Consider your selves fore warned about this: If You’re From One of These Five States, You’ll Likely Need a Passport for a Domestic Flight
By Samantha Shankman September 17, 2015
Driver’s licenses from New York, Louisiana, Minnesota, American Samoa or New Hampshire will no longer be enough to get on a domestic commercial flight.
Starting in 2016, travelers from five U.S. states will not be able to use their driver’s licenses as ID to board domestic flights—a pretty major development considering an estimated 38 percent of Americans don’t have passports.
The standard licenses from New York, Louisiana, Minnesota, New Hampshire, and American Samoa are considered “noncompliant” with the security standards outlined in the Real ID Act, which was enacted back in 2005 but is being implemented in stages.
Why are these specific licenses deemed sub-par? Security officials aren’t telling. The spokesperson at the Department of Homeland Security declined to comment, as did the spokesperson at the U.S. Customs and Border Protection.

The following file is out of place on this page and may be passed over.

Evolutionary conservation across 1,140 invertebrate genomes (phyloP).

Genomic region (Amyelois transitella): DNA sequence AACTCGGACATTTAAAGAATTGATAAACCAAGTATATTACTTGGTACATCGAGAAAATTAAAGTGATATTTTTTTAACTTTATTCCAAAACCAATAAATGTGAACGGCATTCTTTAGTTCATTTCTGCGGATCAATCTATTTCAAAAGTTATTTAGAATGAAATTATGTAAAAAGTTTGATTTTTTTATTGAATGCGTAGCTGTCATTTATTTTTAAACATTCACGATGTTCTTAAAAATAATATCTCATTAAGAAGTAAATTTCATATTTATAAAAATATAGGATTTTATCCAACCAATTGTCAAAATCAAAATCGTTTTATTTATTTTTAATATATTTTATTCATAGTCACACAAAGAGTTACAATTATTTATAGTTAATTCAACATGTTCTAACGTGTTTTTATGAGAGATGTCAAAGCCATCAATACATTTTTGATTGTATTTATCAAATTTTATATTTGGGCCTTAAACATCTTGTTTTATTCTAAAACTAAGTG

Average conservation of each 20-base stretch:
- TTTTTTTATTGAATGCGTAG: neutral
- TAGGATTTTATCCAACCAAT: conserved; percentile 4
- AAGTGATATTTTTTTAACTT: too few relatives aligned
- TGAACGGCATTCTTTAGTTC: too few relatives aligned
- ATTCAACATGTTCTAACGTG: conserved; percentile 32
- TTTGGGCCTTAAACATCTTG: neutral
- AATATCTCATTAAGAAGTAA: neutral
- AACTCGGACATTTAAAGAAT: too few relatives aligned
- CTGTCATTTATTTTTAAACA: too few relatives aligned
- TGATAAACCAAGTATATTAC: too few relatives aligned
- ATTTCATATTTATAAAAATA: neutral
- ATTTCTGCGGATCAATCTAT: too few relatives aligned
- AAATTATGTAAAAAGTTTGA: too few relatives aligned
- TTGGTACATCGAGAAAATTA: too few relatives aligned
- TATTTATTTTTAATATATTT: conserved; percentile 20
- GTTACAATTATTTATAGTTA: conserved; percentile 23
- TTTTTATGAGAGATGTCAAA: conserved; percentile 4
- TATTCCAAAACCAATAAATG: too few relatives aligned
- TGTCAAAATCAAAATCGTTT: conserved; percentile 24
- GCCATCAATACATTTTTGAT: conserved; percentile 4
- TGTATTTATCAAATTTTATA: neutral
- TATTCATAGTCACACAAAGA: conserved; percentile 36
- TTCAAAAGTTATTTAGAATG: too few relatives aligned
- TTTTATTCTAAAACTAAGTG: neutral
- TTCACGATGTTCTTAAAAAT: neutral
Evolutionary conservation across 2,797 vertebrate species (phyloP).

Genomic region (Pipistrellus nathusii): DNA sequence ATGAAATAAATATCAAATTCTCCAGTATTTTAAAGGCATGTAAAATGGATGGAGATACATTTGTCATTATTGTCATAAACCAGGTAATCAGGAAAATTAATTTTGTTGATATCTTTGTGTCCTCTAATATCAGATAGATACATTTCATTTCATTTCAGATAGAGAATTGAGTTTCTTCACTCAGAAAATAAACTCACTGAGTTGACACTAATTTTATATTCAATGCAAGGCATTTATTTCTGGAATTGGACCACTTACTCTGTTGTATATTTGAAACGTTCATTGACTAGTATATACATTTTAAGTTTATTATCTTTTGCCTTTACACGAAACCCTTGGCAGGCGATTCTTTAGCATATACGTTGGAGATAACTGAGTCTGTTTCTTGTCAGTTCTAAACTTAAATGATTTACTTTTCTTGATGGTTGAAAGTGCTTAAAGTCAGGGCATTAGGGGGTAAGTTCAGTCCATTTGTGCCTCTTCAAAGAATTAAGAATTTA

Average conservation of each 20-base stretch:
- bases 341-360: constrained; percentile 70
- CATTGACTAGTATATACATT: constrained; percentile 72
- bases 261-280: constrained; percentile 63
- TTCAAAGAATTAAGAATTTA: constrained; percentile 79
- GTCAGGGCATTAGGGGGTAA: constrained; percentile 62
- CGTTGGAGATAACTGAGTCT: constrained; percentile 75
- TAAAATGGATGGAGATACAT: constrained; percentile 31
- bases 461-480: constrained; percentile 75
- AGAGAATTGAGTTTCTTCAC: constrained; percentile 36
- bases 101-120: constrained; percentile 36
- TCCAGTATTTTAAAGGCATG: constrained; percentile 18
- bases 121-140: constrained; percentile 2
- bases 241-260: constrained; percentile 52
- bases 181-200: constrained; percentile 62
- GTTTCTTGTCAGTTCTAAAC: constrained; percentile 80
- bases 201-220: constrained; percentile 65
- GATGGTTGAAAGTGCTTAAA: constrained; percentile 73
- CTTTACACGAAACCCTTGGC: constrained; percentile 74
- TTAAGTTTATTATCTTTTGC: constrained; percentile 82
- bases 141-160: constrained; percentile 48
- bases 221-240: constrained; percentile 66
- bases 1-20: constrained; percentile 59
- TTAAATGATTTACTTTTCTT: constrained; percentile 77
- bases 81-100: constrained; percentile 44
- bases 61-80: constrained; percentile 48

The new rules will go into effect sometime in 2016 (the exact date has not been announced), and there will be a three-month forgiveness period, when people with these licenses will be warned that their IDs are no longer valid for flights.
Here’s the breakdown: driver’s licenses from these states can only be used when paired with an acceptable second form of ID. “Acceptable” IDs include passports and passport cards, as well as permanent resident cards, U.S. military ID, and DHS trusted traveler cards such a Global Entry and NEXUS.
The TSA will also accept Enhanced Driver’s Licenses
, the kind that are currently used to replace passports for travel to and from Canada, Mexico, and the Caribbean. Of the noncompliant states, only New York and Vermont issue enhanced licenses.
For families from these states, at least children under 18 years old do not need ID when traveling with a companion.